Whenever you get a group of freelancers together, one subject sure to come up is the unreasonable, unusual or plain crazy requests from potential clients. Sometimes it feels like companies are putting up hurdles for freelancers to clear.
Here are 6 contractual ‘hurdles’ I’ve been asked to clear in the course of my freelance career:
(Disclaimer: These requests typically come from the legal department rather than the people I work with. I love my clients. Also, the larger the company, the more hurdles you may have to clear.)
- Make the company a beneficiary on my personal umbrella liability policy
- Upgrade the auto insurance coverage on all of my family cars (keep in mind that I work at home – as a writer – and at the time had teen drivers)
- Give my tax returns to a third-party ‘vetting’ company
- Purchase an insurance policy that costs more than the value of the contract
- Buy an insurance policy that covers employee theft (Really? I’m a sole proprietor!)
- My personal favorite: Hire a private investigator to run a background check on myself. (I actually didn’t mind this one because it didn’t cost that much and made a great story!)
Some of these requests are designed for larger subcontracting organizations and don’t make sense when applied to individuals. For others, I think that companies just let the lawyers go wild on the contracts.
More common (and less crazy) are requests that require me to break my business model, for example:
- Insisting on an hourly rate rather than on a project basis
- Insisting that I work on premise
- Insisting I become a W2 employee of a third-party organization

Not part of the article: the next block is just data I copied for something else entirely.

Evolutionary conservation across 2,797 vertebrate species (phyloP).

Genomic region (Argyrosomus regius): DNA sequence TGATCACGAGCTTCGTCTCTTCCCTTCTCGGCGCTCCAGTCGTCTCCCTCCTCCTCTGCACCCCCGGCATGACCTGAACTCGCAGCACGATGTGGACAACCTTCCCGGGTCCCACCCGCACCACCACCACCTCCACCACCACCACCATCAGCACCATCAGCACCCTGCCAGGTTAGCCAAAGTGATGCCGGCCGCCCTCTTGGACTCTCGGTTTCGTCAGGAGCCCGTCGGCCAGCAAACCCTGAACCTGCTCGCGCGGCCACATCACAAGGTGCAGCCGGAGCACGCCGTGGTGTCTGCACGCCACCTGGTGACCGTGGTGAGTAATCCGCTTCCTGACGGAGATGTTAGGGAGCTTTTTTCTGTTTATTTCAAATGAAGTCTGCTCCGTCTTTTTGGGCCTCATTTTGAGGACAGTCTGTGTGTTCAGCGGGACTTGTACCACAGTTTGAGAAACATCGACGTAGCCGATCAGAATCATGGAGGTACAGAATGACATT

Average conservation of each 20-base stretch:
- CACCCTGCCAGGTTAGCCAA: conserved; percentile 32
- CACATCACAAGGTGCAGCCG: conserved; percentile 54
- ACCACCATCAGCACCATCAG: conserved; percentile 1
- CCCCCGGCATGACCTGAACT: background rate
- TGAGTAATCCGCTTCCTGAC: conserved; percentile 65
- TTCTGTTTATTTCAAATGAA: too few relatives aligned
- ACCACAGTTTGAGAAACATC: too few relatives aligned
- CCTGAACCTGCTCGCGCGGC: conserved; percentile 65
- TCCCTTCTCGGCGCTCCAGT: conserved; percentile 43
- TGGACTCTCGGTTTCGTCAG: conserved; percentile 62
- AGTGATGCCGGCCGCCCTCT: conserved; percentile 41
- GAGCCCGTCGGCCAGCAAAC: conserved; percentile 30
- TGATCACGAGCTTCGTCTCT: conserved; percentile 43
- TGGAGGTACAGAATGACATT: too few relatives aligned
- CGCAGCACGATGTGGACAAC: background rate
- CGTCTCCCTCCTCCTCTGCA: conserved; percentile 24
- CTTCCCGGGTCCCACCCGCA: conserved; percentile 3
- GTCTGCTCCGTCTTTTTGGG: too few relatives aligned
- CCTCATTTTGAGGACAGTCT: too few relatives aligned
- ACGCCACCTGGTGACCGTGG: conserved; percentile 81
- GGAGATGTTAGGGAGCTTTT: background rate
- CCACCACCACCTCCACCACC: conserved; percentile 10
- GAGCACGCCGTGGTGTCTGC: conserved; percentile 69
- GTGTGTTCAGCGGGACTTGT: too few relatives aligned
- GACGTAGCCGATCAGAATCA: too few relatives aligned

As a freelance technology writer and marketing consultant, I develop ongoing relationships with my clients. My work is about personal relationships, not contractual relationships. But what do you do when these legal or business hurdles get in the way?
For companies hiring freelancers
Working with freelancers gives you business agility. You can dynamically ‘scale up’ your resources as you need them with trusted freelancers. But you may need to be flexible to make it work. Consider deleting unnecessary terms from consulting agreements – ask the legal team for waivers where appropriate.
Only agree to things that make sense for your business and that support a good relationship with the client. Neither party should feel resentful before you even start. You might be willing to do crazy things (like hire the private investigator) for a big contract or long term business relationship. And you have to recognize that your business model may not fit the client – sometimes it’s better to walk away than to compromise the way you want to work.
Share your stories in comments
I’m sure that this is only the tip of the iceberg. I’d love to hear from others in the freelance community about what you’ve encountered.